Google on innovation – or should that be copying?

Patrick Copeland, Google Director of Engineering, gave the keynote at QCon London this morning. His theme was innovation: how it works at Google and elsewhere.

I was expecting some background on Google’s famous 20% time, where employees spent up to one day a week on something not in their job description, but I don’t think Copeland even mentioned it. In fact, he almost argued against it. There is no shortage of bright ideas, he said, and Google has over 100,000 of them in a database; but what matters is not idea, but innovators who have the ability to take a good idea and make it into a product.

He added that whatever “it” may be, building the right “it” is more important than building “it” right. If what you build is the wrong thing, it will not succeed, whereas the right idea will sometimes succeed despite poor implementation. Twitter and its well-known fail whale comes to mind.

Google’s record on innovation is mixed. You can make a long list of Google projects that have failed, from Lively – a kind of Second Life clone – to Google Wave. “You want to fast fail when things aren’t working” said Copeland, making the best of it.

On the other hand, Copeland mentioned GMail as a positive example. I would quibble a bit with this: was GMail innovation, or simply Hotmail done right?

Copeland also mentioned two other examples. The Chrome browser, he said, had two goals: to streamline the user interface so less screen space was wasted, and to have a fast JavaScript engine to show off Google apps. He also observed that rival browsers have copied both ideas; and it is true that Microsoft’s Internet Explorer 9, which will be released on March 14, happens to have both these features.

What about Android? Copeland said that the Android strategy vs Apple is similar to that of the clone PCs vs IBM in the eighties. He tried to make a point of innovation here, observing that IBM could not compete with innovation from many independent vendors, but this seems to me a stretch. The point about the clone PCs was that they were kind-of the same as the IBM PC but cheaper and faster. It was more about copying than about innovating. I think you can see this playing out with Apple vs Android to some extent, in that there are customers who will end up with an Android smartphone or tablet because it is kind-of the same as an iPhone or iPad but cheaper or with better specifications.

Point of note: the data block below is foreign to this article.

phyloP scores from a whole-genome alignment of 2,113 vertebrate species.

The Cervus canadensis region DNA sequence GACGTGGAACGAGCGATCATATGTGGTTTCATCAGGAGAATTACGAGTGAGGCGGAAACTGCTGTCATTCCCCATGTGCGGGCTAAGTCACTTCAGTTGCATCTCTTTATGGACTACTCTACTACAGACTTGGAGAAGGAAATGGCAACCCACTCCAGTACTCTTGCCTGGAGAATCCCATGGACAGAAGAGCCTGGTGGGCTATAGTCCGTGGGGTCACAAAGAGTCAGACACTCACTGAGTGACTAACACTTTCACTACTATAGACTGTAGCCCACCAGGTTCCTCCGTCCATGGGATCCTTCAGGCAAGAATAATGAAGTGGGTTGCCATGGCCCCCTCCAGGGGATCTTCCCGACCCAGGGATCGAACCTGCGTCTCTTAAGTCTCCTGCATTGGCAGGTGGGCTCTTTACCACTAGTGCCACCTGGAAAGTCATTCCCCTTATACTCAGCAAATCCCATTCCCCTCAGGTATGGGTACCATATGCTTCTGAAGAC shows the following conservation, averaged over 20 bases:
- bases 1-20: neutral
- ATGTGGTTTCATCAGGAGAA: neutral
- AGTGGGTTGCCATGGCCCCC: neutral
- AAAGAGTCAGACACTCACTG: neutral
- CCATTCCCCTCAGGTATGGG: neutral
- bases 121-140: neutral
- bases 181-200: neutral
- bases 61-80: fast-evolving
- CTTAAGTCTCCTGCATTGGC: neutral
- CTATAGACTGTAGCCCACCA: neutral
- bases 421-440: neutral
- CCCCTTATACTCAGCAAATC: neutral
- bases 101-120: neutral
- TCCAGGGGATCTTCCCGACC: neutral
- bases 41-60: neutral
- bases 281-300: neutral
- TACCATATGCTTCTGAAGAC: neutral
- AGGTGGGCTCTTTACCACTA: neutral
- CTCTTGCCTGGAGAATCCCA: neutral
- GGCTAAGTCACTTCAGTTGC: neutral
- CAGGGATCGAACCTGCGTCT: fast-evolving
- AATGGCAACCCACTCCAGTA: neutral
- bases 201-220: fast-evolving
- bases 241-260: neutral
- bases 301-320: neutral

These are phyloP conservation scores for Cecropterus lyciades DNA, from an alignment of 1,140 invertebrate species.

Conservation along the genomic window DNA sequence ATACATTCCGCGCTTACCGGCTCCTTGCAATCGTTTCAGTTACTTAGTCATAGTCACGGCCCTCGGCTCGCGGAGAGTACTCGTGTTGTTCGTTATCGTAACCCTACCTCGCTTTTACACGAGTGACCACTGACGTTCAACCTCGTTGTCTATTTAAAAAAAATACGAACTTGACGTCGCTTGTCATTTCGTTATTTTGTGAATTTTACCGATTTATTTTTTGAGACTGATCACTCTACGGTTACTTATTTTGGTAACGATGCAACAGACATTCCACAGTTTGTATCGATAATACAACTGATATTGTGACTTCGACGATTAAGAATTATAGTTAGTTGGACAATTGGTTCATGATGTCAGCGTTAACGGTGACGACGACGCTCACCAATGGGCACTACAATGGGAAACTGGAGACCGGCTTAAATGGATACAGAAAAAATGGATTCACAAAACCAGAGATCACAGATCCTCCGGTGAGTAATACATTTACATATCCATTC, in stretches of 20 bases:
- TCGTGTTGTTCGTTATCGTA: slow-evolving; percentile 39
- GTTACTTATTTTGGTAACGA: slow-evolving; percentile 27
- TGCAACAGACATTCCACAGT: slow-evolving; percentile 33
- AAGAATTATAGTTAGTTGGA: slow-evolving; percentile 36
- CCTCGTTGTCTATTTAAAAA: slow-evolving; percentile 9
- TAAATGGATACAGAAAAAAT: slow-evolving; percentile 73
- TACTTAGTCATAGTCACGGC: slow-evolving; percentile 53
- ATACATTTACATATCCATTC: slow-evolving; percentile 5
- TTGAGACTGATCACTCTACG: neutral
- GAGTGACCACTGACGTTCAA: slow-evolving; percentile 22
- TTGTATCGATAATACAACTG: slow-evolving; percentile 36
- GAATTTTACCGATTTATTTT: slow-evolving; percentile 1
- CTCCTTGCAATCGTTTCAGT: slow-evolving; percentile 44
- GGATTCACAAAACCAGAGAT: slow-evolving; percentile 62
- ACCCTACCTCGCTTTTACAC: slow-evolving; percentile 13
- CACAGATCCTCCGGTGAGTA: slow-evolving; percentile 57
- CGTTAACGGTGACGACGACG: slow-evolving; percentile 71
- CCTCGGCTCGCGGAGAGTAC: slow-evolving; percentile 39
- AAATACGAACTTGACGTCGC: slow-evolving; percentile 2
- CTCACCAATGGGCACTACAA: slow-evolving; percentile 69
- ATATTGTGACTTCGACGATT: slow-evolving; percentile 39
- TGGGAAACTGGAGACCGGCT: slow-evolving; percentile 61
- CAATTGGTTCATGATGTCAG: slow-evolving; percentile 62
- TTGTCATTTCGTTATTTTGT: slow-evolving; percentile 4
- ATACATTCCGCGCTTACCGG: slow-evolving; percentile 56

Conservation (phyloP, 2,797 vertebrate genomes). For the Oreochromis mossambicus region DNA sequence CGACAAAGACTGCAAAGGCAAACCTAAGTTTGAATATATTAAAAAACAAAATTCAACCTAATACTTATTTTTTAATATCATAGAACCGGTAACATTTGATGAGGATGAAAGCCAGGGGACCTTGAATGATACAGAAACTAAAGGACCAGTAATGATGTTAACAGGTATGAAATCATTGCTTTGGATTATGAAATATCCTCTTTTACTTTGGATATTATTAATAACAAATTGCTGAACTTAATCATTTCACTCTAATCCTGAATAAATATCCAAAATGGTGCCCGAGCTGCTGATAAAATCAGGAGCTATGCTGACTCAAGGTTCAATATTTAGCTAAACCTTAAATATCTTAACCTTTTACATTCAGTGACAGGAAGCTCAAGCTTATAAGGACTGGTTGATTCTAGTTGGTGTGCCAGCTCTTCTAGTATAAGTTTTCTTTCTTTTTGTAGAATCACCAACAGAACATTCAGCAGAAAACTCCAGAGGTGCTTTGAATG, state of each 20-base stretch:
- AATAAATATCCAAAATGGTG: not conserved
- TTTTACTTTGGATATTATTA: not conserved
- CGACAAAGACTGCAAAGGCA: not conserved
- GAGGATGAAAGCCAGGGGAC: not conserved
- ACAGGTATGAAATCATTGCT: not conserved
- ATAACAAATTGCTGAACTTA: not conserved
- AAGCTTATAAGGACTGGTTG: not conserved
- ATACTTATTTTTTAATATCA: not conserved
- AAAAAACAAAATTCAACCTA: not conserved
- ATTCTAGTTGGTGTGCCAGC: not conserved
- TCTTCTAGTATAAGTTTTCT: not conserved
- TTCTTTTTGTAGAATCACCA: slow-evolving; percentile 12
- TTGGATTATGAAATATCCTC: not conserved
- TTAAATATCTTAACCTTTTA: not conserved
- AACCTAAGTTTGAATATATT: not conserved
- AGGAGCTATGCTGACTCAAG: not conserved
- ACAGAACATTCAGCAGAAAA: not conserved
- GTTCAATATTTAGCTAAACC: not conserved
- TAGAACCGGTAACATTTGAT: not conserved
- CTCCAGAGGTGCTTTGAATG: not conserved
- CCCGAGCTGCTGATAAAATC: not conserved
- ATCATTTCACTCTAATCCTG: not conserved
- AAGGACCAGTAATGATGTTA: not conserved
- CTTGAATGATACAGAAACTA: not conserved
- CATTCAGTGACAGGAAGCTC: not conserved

On the other hand, Apple is doing a better job at differentiation than IBM achieved with its PC; and technically iPhone apps do not run on Android so the parallel is far from exact. Many of the same apps are available for both iPhone and Android, so from user’s perspective there is some similarity.

The quick summary then: most innovations fail, and you need innovators rather than simply bright idea. The implication is that successful innovation happens when you have a company with lots of money to spend on projects that will likely fail, and that has a culture which attracts innovators. Google ticks both boxes.

Incidentally, when I asked how Google identifies its innovators Copeland said that you do not need to. They make a nuisance of themselves, so if you have them, you know.

7 thoughts on “Google on innovation – or should that be copying?”

  1. Shaving pixels off the browser UI is pretty me-too, but speeding up the default programming language of the Web? that seems like a legitimate goal for all the browsers. Why would Firefox not want to have better Ajax performance? It’s not as if the Chrome team are the only ones who expect Web apps to be important. Google is starting to sound very whiny when it accuses other companies of copying it, undermining the areas where it really has been innovative (like in business models, like in applying machine learning on an unprecedented scale).

  2. Apologies if that is the case, it is not intended to be. I enjoyed the talk and this is my reflection on it. Please add your comments!


  3. Innovation takes many forms. Its takes a lot of innovation to find a way to implement the same thing at considerably less cost.

  4. ‘Building the right “it” is more important than building “it” right’
    I’m not sure I agree with this, tablet PCs and smartphones were around for a long time before the iPad and iPhone.

  5. It seems to me that the word innovation is used so loosely at times that the word becomes meaningless. It seems to me that some people use it liberally (and inappropriately) to mean refinement or incremental change in how things are done where as (IMO) innovation is about large scale disruptive change to how we do things. Speeding up web browsers is the former, figuring out a strategy in which you give away cool stuff that others are selling in order to build up mountains of data on your users for the purpose monitising that data for the purpose of advertising and becoming a massive profit driven corporation within a very short time is innovative. Buzz and Wave were interesting experiment but they didn’t catch on, they didn’t change people’s behaviour (maybe someday in the future?). After Picasso how we thought about Art was changed forever, Wave and Buzz were more like New Coke.

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